The pen is mightier than the sword. The CSV is mightier than the pen.
If we build a public domain real-time collaborative spreadsheet of ~100,000 rows (one row for each existing cancer treament or idea), and ~1,000 columns (sparse features like appeared, location, team, type, clinical trial status...), for a total of a spreadsheet of ~100,000,000 cells, we can radically accelerate the cures for cancers.
How? Because we may have novel treaments that are one or two iterations away from being breakthroughs; we may have old treaments that are one or two iterations away from being breakthroughs; and we may have misapplied treaments that are one or two iterations away from figuring out when not to use them. This spreadsheet(s), built in real-time by researchers, care givers, and programmers around the world, will help everyone make better decisions.
We've done this once before. We are the team behind PLDB.com. We are applying what we learned building PLDB.com to build CancerDB.com.
You can help in just 30 seconds for free:
1. Fork our repo: https://github.com/breck7/CancerDB
2. Share a message on the social media of your choice: "I just forked CancerDB.com. #CancerMoonshot"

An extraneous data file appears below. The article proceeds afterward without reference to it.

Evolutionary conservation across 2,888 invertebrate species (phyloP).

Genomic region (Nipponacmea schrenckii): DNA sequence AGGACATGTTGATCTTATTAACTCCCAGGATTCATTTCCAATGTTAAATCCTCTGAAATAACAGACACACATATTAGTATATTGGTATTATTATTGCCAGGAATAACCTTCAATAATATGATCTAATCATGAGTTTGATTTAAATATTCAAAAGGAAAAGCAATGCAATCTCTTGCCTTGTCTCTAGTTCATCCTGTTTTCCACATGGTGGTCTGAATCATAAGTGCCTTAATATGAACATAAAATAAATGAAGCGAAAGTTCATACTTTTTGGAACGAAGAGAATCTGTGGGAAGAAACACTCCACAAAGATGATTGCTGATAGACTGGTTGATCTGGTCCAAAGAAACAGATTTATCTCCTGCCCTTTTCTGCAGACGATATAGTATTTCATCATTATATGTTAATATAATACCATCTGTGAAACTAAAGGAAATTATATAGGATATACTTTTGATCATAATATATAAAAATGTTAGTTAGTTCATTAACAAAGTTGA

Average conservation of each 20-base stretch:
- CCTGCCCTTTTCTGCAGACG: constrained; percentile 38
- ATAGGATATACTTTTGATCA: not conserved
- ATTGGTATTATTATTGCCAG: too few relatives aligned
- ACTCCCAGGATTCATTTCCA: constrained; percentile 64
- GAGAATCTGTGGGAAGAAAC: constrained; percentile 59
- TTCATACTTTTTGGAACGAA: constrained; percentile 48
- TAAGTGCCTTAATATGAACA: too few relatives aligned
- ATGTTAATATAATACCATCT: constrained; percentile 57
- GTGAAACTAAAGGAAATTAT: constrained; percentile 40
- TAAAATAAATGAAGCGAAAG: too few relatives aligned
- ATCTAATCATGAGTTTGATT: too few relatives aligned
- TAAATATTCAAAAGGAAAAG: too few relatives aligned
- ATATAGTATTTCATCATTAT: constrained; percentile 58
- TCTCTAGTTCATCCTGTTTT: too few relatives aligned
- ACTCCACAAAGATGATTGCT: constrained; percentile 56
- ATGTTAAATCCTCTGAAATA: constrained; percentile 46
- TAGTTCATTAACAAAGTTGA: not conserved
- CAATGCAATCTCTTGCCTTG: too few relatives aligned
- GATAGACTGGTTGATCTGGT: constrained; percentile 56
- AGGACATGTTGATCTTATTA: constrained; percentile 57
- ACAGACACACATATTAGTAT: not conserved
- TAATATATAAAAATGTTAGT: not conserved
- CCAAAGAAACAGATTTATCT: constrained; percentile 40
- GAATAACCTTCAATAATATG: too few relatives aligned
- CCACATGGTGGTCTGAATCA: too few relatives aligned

I was asked by Xi Jinping — who I’ve met with more than any other world leader — in the Tibetan Plateau, and he turned to me and he said, “Can you define America for me?” And I said, “Yes.” And I was sincere. I said, “One word: possibilities.” In America, we believe anything is possible. (Applause.) And I mean it. And in choosing to go to the Moon, President Kennedy said America was doing so, quote, “not because [it was] easy, but because [it was] hard, because [the] goal will serve to organize and measure the best of our energies and skills, because that challenge is one that we are willing to accept, one we are” willing — not — “one we are unwilling to postpone, and one which we intend to win.” “Unwilling to postpone.” President Kennedy. “Unwilling to postpone.” President Kennedy set a goal to win the Space Race against Russia and advance science and technology for all of humanity. And when he set that goal, he established a national purpose that could rally the American people in a common cause. And he succeeded. Now, in our time, on the 60th anniversary of his clarion call, we face another inflection point. And together, we can choose to move forward with unity, hope, and optimism. And I believe we can usher in the same unwillingness to postpone, the same national purpose that will serve to organize and measure the best of our energies and skills to end cancer as we know it and even cure cancers once and for all. - President Joe Biden